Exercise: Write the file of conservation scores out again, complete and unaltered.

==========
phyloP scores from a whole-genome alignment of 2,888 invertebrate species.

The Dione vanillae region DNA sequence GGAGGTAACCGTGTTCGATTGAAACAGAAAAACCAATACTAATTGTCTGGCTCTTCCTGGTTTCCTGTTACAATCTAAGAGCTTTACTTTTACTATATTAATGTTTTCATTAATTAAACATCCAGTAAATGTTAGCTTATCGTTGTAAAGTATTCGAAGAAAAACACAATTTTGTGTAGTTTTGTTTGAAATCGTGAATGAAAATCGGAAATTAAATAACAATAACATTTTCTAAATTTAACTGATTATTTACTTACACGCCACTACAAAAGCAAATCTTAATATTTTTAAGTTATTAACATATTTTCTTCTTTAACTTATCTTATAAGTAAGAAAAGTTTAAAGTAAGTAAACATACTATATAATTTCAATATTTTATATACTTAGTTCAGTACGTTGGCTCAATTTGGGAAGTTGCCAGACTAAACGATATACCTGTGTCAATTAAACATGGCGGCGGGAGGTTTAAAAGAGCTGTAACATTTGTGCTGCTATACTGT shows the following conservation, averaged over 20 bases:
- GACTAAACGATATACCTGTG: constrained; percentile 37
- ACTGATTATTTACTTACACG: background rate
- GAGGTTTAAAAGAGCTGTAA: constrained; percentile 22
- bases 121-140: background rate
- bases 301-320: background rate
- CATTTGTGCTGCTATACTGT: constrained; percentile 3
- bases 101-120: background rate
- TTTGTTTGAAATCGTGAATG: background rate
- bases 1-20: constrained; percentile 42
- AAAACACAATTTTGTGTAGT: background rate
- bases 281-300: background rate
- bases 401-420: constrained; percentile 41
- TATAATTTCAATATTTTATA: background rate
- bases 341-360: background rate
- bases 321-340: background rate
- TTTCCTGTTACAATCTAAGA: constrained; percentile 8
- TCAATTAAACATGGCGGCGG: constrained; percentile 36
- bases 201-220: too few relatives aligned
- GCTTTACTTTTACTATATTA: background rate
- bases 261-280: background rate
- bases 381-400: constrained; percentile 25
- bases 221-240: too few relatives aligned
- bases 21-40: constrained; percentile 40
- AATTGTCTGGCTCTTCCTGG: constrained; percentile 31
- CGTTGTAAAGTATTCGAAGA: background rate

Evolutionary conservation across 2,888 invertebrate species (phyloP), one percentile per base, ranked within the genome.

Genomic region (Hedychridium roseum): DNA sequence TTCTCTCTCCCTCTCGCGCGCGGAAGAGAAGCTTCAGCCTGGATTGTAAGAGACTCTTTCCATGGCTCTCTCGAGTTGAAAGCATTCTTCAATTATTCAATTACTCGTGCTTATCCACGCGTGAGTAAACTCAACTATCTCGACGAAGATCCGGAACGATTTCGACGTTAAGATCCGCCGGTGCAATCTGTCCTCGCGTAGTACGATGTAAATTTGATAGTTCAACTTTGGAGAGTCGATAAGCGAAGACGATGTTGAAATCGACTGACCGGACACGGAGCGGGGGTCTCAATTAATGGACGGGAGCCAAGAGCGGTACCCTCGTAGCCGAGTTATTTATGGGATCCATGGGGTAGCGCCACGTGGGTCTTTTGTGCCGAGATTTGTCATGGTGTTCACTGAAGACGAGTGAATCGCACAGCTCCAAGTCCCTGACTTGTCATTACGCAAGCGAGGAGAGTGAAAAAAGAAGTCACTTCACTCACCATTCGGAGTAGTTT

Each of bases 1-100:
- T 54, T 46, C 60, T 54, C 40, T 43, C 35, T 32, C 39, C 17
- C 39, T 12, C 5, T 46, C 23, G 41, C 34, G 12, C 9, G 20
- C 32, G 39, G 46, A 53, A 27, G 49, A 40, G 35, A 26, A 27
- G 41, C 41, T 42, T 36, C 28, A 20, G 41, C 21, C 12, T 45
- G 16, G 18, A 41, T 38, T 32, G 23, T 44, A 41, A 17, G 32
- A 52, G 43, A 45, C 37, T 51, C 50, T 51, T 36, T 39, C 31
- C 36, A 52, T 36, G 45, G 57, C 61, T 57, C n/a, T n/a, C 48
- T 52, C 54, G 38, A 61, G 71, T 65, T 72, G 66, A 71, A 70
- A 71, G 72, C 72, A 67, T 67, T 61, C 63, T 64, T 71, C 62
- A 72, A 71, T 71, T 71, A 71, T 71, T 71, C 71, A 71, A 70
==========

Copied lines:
phyloP scores from a whole-genome alignment of 2,888 invertebrate species.

The Dione vanillae region DNA sequence GGAGGTAACCGTGTTCGATTGAAACAGAAAAACCAATACTAATTGTCTGGCTCTTCCTGGTTTCCTGTTACAATCTAAGAGCTTTACTTTTACTATATTAATGTTTTCATTAATTAAACATCCAGTAAATGTTAGCTTATCGTTGTAAAGTATTCGAAGAAAAACACAATTTTGTGTAGTTTTGTTTGAAATCGTGAATGAAAATCGGAAATTAAATAACAATAACATTTTCTAAATTTAACTGATTATTTACTTACACGCCACTACAAAAGCAAATCTTAATATTTTTAAGTTATTAACATATTTTCTTCTTTAACTTATCTTATAAGTAAGAAAAGTTTAAAGTAAGTAAACATACTATATAATTTCAATATTTTATATACTTAGTTCAGTACGTTGGCTCAATTTGGGAAGTTGCCAGACTAAACGATATACCTGTGTCAATTAAACATGGCGGCGGGAGGTTTAAAAGAGCTGTAACATTTGTGCTGCTATACTGT shows the following conservation, averaged over 20 bases:
- GACTAAACGATATACCTGTG: constrained; percentile 37
- ACTGATTATTTACTTACACG: background rate
- GAGGTTTAAAAGAGCTGTAA: constrained; percentile 22
- bases 121-140: background rate
- bases 301-320: background rate
- CATTTGTGCTGCTATACTGT: constrained; percentile 3
- bases 101-120: background rate
- TTTGTTTGAAATCGTGAATG: background rate
- bases 1-20: constrained; percentile 42
- AAAACACAATTTTGTGTAGT: background rate
- bases 281-300: background rate
- bases 401-420: constrained; percentile 41
- TATAATTTCAATATTTTATA: background rate
- bases 341-360: background rate
- bases 321-340: background rate
- TTTCCTGTTACAATCTAAGA: constrained; percentile 8
- TCAATTAAACATGGCGGCGG: constrained; percentile 36
- bases 201-220: too few relatives aligned
- GCTTTACTTTTACTATATTA: background rate
- bases 261-280: background rate
- bases 381-400: constrained; percentile 25
- bases 221-240: too few relatives aligned
- bases 21-40: constrained; percentile 40
- AATTGTCTGGCTCTTCCTGG: constrained; percentile 31
- CGTTGTAAAGTATTCGAAGA: background rate

Evolutionary conservation across 2,888 invertebrate species (phyloP), one percentile per base, ranked within the genome.

Genomic region (Hedychridium roseum): DNA sequence TTCTCTCTCCCTCTCGCGCGCGGAAGAGAAGCTTCAGCCTGGATTGTAAGAGACTCTTTCCATGGCTCTCTCGAGTTGAAAGCATTCTTCAATTATTCAATTACTCGTGCTTATCCACGCGTGAGTAAACTCAACTATCTCGACGAAGATCCGGAACGATTTCGACGTTAAGATCCGCCGGTGCAATCTGTCCTCGCGTAGTACGATGTAAATTTGATAGTTCAACTTTGGAGAGTCGATAAGCGAAGACGATGTTGAAATCGACTGACCGGACACGGAGCGGGGGTCTCAATTAATGGACGGGAGCCAAGAGCGGTACCCTCGTAGCCGAGTTATTTATGGGATCCATGGGGTAGCGCCACGTGGGTCTTTTGTGCCGAGATTTGTCATGGTGTTCACTGAAGACGAGTGAATCGCACAGCTCCAAGTCCCTGACTTGTCATTACGCAAGCGAGGAGAGTGAAAAAAGAAGTCACTTCACTCACCATTCGGAGTAGTTT

Each of bases 1-100:
- T 54, T 46, C 60, T 54, C 40, T 43, C 35, T 32, C 39, C 17
- C 39, T 12, C 5, T 46, C 23, G 41, C 34, G 12, C 9, G 20
- C 32, G 39, G 46, A 53, A 27, G 49, A 40, G 35, A 26, A 27
- G 41, C 41, T 42, T 36, C 28, A 20, G 41, C 21, C 12, T 45
- G 16, G 18, A 41, T 38, T 32, G 23, T 44, A 41, A 17, G 32
- A 52, G 43, A 45, C 37, T 51, C 50, T 51, T 36, T 39, C 31
- C 36, A 52, T 36, G 45, G 57, C 61, T 57, C n/a, T n/a, C 48
- T 52, C 54, G 38, A 61, G 71, T 65, T 72, G 66, A 71, A 70
- A 71, G 72, C 72, A 67, T 67, T 61, C 63, T 64, T 71, C 62
- A 72, A 71, T 71, T 71, A 71, T 71, T 71, C 71, A 71, A 70